It is exciting to be part of the birth and development of a business or company, especially if it is your own. Frequently even simply being offered a chance to sit on the board of a small family business, farming concern, or social enterprise can be accepted without much thought. It is indeed an honour and may yield financial returns, but it is paramount to understand the responsibilities and duties of directors of companies.
It is not simply about the benefits but also the risks of accepting a directorship. As aforementioned, the position may yield a financial return, but on the other hand, many businesses will close down in the first year, and it is thus vital to understand what this may look like and what to do as the director.
Advantages of being a company director
In the UK as a sole trader, you will still have the financial liability associated with the business, but as a company director in a limited company, you will be able to avoid some of these liabilities. It is thus worth looking at converting from sole trading to an Ltd company with you as the director.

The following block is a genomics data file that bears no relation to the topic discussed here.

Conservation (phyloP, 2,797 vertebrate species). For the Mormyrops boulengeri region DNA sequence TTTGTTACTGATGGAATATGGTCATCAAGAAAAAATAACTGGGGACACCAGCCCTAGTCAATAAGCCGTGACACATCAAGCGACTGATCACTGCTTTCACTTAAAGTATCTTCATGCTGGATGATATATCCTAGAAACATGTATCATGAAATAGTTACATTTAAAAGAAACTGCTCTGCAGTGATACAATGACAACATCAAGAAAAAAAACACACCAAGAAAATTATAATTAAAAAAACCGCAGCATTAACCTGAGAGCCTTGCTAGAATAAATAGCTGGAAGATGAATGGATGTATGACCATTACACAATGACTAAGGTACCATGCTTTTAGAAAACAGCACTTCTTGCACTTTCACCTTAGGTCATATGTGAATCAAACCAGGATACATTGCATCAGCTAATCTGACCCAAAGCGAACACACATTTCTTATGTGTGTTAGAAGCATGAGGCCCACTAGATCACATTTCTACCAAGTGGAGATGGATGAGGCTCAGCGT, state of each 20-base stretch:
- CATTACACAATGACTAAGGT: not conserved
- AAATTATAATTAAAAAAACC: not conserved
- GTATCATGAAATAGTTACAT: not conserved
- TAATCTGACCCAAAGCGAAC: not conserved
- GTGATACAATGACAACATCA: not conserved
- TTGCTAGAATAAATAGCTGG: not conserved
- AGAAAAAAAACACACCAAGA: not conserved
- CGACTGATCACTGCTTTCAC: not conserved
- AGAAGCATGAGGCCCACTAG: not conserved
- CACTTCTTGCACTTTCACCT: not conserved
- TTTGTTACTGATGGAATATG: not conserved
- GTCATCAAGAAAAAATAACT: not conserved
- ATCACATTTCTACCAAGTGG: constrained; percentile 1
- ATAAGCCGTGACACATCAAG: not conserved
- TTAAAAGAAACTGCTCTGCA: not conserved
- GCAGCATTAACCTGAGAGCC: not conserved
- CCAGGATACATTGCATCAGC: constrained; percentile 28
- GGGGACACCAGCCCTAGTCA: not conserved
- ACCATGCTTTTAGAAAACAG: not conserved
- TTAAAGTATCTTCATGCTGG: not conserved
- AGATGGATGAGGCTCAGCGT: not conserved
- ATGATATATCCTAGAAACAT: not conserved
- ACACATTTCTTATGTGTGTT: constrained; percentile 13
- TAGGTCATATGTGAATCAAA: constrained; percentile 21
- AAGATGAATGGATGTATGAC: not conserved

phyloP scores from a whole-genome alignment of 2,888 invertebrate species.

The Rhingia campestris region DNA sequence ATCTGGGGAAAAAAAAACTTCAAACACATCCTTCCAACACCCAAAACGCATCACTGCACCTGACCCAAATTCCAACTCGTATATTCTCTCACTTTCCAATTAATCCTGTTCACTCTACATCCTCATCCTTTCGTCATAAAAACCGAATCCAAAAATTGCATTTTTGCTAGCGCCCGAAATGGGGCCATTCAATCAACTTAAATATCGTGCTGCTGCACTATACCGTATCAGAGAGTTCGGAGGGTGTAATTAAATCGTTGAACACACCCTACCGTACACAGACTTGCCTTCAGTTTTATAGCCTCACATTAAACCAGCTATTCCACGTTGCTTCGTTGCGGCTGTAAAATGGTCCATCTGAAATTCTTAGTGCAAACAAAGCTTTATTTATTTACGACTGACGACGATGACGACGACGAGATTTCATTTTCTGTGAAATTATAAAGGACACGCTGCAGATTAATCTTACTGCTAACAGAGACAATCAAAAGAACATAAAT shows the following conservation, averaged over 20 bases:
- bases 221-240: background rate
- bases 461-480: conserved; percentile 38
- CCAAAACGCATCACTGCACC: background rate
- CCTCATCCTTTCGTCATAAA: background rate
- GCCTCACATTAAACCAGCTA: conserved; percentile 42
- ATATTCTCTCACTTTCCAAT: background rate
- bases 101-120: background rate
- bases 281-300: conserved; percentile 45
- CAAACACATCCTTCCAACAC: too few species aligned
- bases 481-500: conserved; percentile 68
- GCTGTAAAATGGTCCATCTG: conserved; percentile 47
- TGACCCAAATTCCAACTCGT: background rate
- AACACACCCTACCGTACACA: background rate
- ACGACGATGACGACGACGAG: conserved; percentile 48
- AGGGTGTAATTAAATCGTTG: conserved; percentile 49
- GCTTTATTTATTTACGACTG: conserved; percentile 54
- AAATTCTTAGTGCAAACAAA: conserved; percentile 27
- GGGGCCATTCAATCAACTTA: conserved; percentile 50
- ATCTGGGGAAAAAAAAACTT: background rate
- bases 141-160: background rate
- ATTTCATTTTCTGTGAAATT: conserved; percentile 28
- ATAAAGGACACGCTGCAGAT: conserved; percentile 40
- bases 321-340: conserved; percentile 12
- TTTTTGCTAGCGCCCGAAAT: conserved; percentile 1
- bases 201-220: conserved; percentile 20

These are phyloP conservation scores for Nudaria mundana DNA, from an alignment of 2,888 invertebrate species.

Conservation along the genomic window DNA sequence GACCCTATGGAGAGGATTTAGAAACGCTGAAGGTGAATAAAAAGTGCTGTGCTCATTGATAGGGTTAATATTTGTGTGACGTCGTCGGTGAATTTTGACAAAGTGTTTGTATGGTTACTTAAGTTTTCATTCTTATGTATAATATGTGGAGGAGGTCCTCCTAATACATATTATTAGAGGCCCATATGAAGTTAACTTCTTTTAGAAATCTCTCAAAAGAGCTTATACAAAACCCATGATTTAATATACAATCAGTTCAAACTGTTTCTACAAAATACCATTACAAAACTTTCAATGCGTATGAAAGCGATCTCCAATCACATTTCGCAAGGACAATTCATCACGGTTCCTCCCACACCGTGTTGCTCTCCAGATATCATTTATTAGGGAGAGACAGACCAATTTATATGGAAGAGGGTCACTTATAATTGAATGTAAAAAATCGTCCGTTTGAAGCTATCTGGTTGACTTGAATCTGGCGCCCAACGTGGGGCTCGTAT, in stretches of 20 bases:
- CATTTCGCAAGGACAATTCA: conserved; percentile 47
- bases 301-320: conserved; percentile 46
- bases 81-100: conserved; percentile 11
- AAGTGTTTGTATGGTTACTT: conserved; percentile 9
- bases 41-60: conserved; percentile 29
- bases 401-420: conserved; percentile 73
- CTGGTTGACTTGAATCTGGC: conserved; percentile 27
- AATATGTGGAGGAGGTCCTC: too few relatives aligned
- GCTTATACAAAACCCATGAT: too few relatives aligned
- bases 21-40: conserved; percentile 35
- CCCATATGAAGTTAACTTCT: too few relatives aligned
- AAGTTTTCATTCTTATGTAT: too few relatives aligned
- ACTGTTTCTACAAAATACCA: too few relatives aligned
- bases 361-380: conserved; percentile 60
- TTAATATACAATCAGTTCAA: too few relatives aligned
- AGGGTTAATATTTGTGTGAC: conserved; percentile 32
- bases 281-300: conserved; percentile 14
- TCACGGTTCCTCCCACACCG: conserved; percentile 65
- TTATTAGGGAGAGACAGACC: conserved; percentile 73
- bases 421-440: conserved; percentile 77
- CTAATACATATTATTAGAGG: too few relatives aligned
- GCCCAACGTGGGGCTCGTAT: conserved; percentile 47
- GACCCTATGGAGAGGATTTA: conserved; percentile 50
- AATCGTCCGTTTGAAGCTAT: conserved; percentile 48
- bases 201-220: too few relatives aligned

Being a company director is a wonderful way to add to and upgrade your professional image. Even as a director or board member of a not-for-profit charity, or social enterprise will serve the same purpose. For many, it’s more about the title than the amount of profits generated and any returns.
As a director, you can avoid some tax implications by paying yourself a smaller salary and then taking more frequent payments of dividends. It is a little complicated, and you will likely need some tax advice in this regard, but as a director, you will be able to increase your earnings and reduce the amount of tax you pay as an individual.
Disadvantages of being a company director
The main disadvantage is increased responsibility and accountability. As a company director, it must be clear from the outset that you will do more work than those below you in the business, and most problems will stop with you. It is the director’s responsibility to prepare and submit proper and audited accounts.
The fiduciary and monetary responsibility is essentially all up to the directors of a company. If the business is facing insolvency, it would be the directors who appoint insolvency practitioners and who would collaborate with them through this process.
Being the person responsible for performance monitoring, hiring and firing, and strategy decisions that impact the entire business can make the role of director a very lonely one, and this should be realised, and a solid team built around you to prevent this.
There are several pros and cons of being a director of a company. Before you accept this position or even consider it, you are advised to do your research and be clear from the outset as to exactly what you will be responsible for and what your duties are.